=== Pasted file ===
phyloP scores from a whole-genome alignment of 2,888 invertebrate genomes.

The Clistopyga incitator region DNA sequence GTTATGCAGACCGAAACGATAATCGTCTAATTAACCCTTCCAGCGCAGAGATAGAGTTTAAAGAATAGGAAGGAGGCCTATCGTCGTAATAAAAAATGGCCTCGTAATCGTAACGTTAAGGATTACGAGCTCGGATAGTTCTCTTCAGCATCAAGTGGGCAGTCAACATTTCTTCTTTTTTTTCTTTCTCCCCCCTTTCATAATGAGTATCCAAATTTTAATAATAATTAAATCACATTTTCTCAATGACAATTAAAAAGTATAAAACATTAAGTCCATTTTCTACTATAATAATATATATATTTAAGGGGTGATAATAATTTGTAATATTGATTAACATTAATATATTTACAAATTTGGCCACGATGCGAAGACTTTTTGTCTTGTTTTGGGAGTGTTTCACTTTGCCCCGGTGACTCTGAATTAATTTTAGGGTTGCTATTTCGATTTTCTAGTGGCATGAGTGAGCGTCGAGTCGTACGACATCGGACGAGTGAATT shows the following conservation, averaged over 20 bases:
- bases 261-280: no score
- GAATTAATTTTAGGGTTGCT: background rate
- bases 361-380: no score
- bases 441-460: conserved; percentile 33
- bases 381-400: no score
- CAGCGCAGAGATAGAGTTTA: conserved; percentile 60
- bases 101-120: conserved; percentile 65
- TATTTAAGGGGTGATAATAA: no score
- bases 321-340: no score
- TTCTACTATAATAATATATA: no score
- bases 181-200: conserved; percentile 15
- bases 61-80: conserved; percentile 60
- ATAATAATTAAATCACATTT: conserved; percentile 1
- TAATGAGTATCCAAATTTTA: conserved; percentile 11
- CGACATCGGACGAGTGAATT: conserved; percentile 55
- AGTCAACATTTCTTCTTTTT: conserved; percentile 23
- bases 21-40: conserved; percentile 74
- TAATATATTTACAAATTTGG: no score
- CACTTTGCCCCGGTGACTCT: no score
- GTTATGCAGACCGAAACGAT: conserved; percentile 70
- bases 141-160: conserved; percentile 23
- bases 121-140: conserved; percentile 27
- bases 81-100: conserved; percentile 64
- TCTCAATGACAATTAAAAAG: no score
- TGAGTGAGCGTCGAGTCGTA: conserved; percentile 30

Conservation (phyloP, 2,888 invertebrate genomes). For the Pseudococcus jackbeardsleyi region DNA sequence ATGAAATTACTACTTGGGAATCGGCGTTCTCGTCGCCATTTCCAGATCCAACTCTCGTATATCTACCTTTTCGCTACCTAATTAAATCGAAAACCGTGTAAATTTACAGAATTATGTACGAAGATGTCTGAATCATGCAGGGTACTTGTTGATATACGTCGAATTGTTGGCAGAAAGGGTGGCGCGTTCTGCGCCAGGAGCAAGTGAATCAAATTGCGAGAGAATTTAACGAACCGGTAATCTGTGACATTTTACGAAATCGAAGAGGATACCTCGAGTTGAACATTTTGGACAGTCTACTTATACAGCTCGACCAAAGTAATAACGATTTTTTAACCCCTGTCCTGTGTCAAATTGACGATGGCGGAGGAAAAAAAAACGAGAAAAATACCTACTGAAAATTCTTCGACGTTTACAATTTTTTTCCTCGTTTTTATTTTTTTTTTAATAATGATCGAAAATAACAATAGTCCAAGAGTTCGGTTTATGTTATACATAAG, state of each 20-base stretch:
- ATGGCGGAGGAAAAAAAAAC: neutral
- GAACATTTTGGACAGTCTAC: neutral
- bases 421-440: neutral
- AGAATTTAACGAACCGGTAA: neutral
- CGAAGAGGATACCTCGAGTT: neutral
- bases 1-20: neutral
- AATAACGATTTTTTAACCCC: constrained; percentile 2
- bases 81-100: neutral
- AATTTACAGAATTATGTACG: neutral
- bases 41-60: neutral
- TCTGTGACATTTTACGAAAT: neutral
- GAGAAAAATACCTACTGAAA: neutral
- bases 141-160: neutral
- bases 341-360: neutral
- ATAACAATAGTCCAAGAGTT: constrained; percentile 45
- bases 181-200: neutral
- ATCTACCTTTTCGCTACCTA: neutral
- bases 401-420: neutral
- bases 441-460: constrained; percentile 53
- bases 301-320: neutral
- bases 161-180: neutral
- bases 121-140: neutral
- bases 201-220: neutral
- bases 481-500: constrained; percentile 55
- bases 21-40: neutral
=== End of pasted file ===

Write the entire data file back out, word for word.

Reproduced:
phyloP scores from a whole-genome alignment of 2,888 invertebrate genomes.

The Clistopyga incitator region DNA sequence GTTATGCAGACCGAAACGATAATCGTCTAATTAACCCTTCCAGCGCAGAGATAGAGTTTAAAGAATAGGAAGGAGGCCTATCGTCGTAATAAAAAATGGCCTCGTAATCGTAACGTTAAGGATTACGAGCTCGGATAGTTCTCTTCAGCATCAAGTGGGCAGTCAACATTTCTTCTTTTTTTTCTTTCTCCCCCCTTTCATAATGAGTATCCAAATTTTAATAATAATTAAATCACATTTTCTCAATGACAATTAAAAAGTATAAAACATTAAGTCCATTTTCTACTATAATAATATATATATTTAAGGGGTGATAATAATTTGTAATATTGATTAACATTAATATATTTACAAATTTGGCCACGATGCGAAGACTTTTTGTCTTGTTTTGGGAGTGTTTCACTTTGCCCCGGTGACTCTGAATTAATTTTAGGGTTGCTATTTCGATTTTCTAGTGGCATGAGTGAGCGTCGAGTCGTACGACATCGGACGAGTGAATT shows the following conservation, averaged over 20 bases:
- bases 261-280: no score
- GAATTAATTTTAGGGTTGCT: background rate
- bases 361-380: no score
- bases 441-460: conserved; percentile 33
- bases 381-400: no score
- CAGCGCAGAGATAGAGTTTA: conserved; percentile 60
- bases 101-120: conserved; percentile 65
- TATTTAAGGGGTGATAATAA: no score
- bases 321-340: no score
- TTCTACTATAATAATATATA: no score
- bases 181-200: conserved; percentile 15
- bases 61-80: conserved; percentile 60
- ATAATAATTAAATCACATTT: conserved; percentile 1
- TAATGAGTATCCAAATTTTA: conserved; percentile 11
- CGACATCGGACGAGTGAATT: conserved; percentile 55
- AGTCAACATTTCTTCTTTTT: conserved; percentile 23
- bases 21-40: conserved; percentile 74
- TAATATATTTACAAATTTGG: no score
- CACTTTGCCCCGGTGACTCT: no score
- GTTATGCAGACCGAAACGAT: conserved; percentile 70
- bases 141-160: conserved; percentile 23
- bases 121-140: conserved; percentile 27
- bases 81-100: conserved; percentile 64
- TCTCAATGACAATTAAAAAG: no score
- TGAGTGAGCGTCGAGTCGTA: conserved; percentile 30

Conservation (phyloP, 2,888 invertebrate genomes). For the Pseudococcus jackbeardsleyi region DNA sequence ATGAAATTACTACTTGGGAATCGGCGTTCTCGTCGCCATTTCCAGATCCAACTCTCGTATATCTACCTTTTCGCTACCTAATTAAATCGAAAACCGTGTAAATTTACAGAATTATGTACGAAGATGTCTGAATCATGCAGGGTACTTGTTGATATACGTCGAATTGTTGGCAGAAAGGGTGGCGCGTTCTGCGCCAGGAGCAAGTGAATCAAATTGCGAGAGAATTTAACGAACCGGTAATCTGTGACATTTTACGAAATCGAAGAGGATACCTCGAGTTGAACATTTTGGACAGTCTACTTATACAGCTCGACCAAAGTAATAACGATTTTTTAACCCCTGTCCTGTGTCAAATTGACGATGGCGGAGGAAAAAAAAACGAGAAAAATACCTACTGAAAATTCTTCGACGTTTACAATTTTTTTCCTCGTTTTTATTTTTTTTTTAATAATGATCGAAAATAACAATAGTCCAAGAGTTCGGTTTATGTTATACATAAG, state of each 20-base stretch:
- ATGGCGGAGGAAAAAAAAAC: neutral
- GAACATTTTGGACAGTCTAC: neutral
- bases 421-440: neutral
- AGAATTTAACGAACCGGTAA: neutral
- CGAAGAGGATACCTCGAGTT: neutral
- bases 1-20: neutral
- AATAACGATTTTTTAACCCC: constrained; percentile 2
- bases 81-100: neutral
- AATTTACAGAATTATGTACG: neutral
- bases 41-60: neutral
- TCTGTGACATTTTACGAAAT: neutral
- GAGAAAAATACCTACTGAAA: neutral
- bases 141-160: neutral
- bases 341-360: neutral
- ATAACAATAGTCCAAGAGTT: constrained; percentile 45
- bases 181-200: neutral
- ATCTACCTTTTCGCTACCTA: neutral
- bases 401-420: neutral
- bases 441-460: constrained; percentile 53
- bases 301-320: neutral
- bases 161-180: neutral
- bases 121-140: neutral
- bases 201-220: neutral
- bases 481-500: constrained; percentile 55
- bases 21-40: neutral